Do I have to refridgerate it or can I leave it out for a dew days while on the cupcakes?

It does not require refrigeration at all. It can sit out on the counter just like the American Buttercream.


Is it safe to eat since it has egg whites in it?

Yes, it is safe to eat. The heat of the sugar syrup cooks the egg whites. If it still makes you nervous, you can use pasturized eggs or pasturized egg whites.


Will it hold its shape well?


3GCakes Posted 2 Dec 2009 , 3:30am
post #9 of 12

I guess I should have said....I hate seperating eggs....I have no use for leftover yolks, either. I'd rather pay more for less work and less waste.

In the US, salmonella eggs are a rare occurence, but still a possibilty.

I have read that it is a myth that the hot sugar "cooks" the does heat it, but it does not stay at a high enough temp for a long enough period to definitively pasteurize them.

That doesn't bother me as much as not having anything to do with the yolks and not even wanting to bother with seperating.

Either way...I have no problem leaving it out at room temp (not hot, outside, 90 degree temp) for two days or so.

ceshell Posted 2 Dec 2009 , 7:38am
post #10 of 12

I have read the same debates about the syrup cooking the whites to temp, so I always use pasteurized whites. Less work anyway, too. But I'm paranoid; I refrigerate my IMBC too (only to store the cake; I have no concerns about leaving it on display all day before serving).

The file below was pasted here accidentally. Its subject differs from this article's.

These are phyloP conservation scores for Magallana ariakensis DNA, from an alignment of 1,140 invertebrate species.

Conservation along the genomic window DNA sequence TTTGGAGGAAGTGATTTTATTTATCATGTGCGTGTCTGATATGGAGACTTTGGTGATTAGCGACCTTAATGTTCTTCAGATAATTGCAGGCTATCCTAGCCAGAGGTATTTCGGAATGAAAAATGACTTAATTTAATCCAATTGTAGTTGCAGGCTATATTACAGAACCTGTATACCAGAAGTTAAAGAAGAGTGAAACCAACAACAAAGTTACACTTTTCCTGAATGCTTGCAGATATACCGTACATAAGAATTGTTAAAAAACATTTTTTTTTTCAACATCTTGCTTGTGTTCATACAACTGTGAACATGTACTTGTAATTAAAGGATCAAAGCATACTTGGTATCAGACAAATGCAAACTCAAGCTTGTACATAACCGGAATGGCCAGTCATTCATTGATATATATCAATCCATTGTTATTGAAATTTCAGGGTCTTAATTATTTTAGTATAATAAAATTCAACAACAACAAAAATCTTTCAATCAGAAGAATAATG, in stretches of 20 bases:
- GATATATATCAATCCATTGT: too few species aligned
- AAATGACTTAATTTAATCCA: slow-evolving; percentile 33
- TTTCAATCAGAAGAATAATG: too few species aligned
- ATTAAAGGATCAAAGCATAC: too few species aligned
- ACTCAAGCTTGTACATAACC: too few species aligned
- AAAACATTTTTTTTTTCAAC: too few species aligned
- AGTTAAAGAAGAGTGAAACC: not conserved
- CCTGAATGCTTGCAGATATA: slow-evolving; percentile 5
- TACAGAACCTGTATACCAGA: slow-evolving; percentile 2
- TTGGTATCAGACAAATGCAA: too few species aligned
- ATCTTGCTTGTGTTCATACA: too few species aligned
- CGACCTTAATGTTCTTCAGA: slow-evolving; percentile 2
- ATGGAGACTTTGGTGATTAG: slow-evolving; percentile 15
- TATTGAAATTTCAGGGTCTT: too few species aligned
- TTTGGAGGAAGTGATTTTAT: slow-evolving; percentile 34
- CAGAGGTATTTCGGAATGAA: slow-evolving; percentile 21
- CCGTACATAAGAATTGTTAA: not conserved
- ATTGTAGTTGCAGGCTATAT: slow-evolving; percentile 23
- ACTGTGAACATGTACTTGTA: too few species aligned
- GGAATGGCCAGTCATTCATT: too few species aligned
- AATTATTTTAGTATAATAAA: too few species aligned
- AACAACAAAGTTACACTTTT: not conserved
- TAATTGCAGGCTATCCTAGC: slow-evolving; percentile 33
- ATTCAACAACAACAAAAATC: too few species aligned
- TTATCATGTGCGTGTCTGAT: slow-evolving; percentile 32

Powdered egg whites work too, if you have access to them. They smell funny when first reconstituted but the difference in the finished product is nearly imperceptible.

Or of course you can just go for it with the regular ew's and figure that yes, even IF the whites aren't really cooked to food-safe temp, salmonella risk is low, at least in the US. I don't know the statistics for the UK.

Meg147 Posted 2 Dec 2009 , 10:11am
post #11 of 12

I'm also in the UK - and I made it for the first time a few weeks ago; it tasted delicious & held it's shape v.well. I also mixed half of it with cocoa powder which was equally delish. Everyone liked it. I used on cupcakes on a saturday & kept them out till monday (they were the last anyway) and they still tasted delish & I lived to tell you!

It was easily made & I used egg whites as opposed to carton stuff, which, like you say, I dont think is available here. HTH

prterrell Posted 2 Dec 2009 , 1:33pm
post #12 of 12

As for the do the egg whites get hot enough question, look at it this way, the egg whites should be room temp to start (room temp egg whites whip better), so anywhere from 65-75 deg F, the syrup is approx 248 deg F when added, and salmonella is killed instantly when exposed to 165 deg F heat. I haven't personally taken the temp of my egg whites after adding in the syrup, but based on the heat coming off the bottom of the bowl I'm 100% confident that the egg whites bridge that 90-100 def temp difference if not more. That being said, I tend to use powdered or liquid egg whites in the carton for convenience sake. icon_biggrin.gif